Sunday, May 8, 2011

US April Jobs Better Than Expected

Non-farm payrolls rose 244k in April. The consensus expecation was for a rise of 185k, but after a string of weakish data (non-manufacturing ISM, initial jobless claim), the market had been bracing itself for something lower than that. The printed result was therefore somewhat of a relief. There was also a continuation of the trend of upward revisions to prior month data.





Even better, private payrolls were up 268k. That's the biggest monthly gain in 5 years. Yep, that's what I said - 5 years! Furthermore, the growth was broad-based. Our favourite sector, manufacturing, saw 29k jobs added in the month. Retail was up 57k, professional and business services 51k and education and health 49k.

Public sector employment continued to shrink, with jobs in that sector down 24k. This is currently largely being driven by budget cuts at the State and local level. Expect this trend to continue, especially as planned Federal budget cuts start to impact.

There was also a non-subtle reminder of the still huge task ahead in the labour market with the unemployment rate rising back to 9%.

The unemployment rate is calculated from the household survey which has been showing stronger employment growth than the payrolls data. We have attributed much of that divergence to the structural nature of the recession and the challenge for the payrolls data of keeping up with dynamic change in the labour market, especially as old firms close and new ones open up. This month, some of that gap closed with a fall in the household survey employment numbers, leading to the rise in the unemployment rate.

Given the weakness in recent initial claims data, we wouldnt be surprised to still see a weak monthly payrolls out-turn in the next month our two. On a more medium-term basis, one factor that bodes well for future jobs growth in the US is the recent slowdown in productivity growth. Non-farm productivity rose at a reasonably healthy seasonally adjusted annual rate of 1.6% in Q1, but is up only 1.3% over the year to March 2011. That is well down on the 6.7% recorded for the previous March year.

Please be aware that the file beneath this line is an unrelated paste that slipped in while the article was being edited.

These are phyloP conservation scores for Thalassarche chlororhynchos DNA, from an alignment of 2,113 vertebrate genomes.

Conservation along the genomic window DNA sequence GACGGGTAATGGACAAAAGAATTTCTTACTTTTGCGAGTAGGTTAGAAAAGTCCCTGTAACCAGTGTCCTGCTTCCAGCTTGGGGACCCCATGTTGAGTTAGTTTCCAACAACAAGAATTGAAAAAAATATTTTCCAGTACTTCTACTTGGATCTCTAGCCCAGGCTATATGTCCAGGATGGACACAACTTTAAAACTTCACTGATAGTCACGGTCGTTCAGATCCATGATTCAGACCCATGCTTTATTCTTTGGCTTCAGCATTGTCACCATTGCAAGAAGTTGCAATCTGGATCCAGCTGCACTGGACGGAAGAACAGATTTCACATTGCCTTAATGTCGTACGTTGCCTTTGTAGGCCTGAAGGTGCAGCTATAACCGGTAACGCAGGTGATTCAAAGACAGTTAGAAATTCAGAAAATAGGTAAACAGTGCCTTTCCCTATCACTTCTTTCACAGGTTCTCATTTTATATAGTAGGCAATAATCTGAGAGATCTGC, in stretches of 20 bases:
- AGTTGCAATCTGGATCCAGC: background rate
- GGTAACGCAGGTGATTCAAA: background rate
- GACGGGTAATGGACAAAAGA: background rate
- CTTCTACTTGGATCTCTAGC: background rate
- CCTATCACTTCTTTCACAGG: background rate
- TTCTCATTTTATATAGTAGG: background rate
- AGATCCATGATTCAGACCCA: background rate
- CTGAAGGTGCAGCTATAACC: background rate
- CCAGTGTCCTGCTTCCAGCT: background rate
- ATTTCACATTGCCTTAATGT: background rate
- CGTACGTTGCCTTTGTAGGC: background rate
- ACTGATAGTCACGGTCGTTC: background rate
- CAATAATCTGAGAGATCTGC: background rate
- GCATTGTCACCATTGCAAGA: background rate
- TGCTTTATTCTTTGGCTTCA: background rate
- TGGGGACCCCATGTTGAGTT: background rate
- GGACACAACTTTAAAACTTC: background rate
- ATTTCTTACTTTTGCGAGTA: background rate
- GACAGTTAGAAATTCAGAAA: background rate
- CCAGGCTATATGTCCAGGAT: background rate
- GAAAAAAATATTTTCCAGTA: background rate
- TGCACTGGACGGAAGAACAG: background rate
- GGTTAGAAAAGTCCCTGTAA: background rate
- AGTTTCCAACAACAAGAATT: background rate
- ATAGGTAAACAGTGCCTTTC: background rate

Our read on what is happening here is that during the recession and the early stages of the recovery, firms were cutting costs by cutting labour and finding better more efficient ways of doing things. That means over that period, jobs fell faster than output, so output per worker (productivity) rose. Perhaps now firms are finding it difficult to drive more efficiencies out of their existing people, and are now moving to the next phase of hiring new people to meet the albeit gradual improvement in economic activity.

That does not mean that employees are back in the driving seat when it comes to wage demands. The unemployment rate is, after all, still at 9.0%. But as with New Zealand (see post below), the labour market is one of the areas we would expect capacity constraints to show up first, especially in demand for skilled labour.


In our view, wage data will be critical in helping the Fed work out when they need to start the "monetary policy normalisation" process. Indeed unit labour costs are already ticking up, but at still low levels (1.2% for the year to March 2011) are not an immediate threat to the Fed.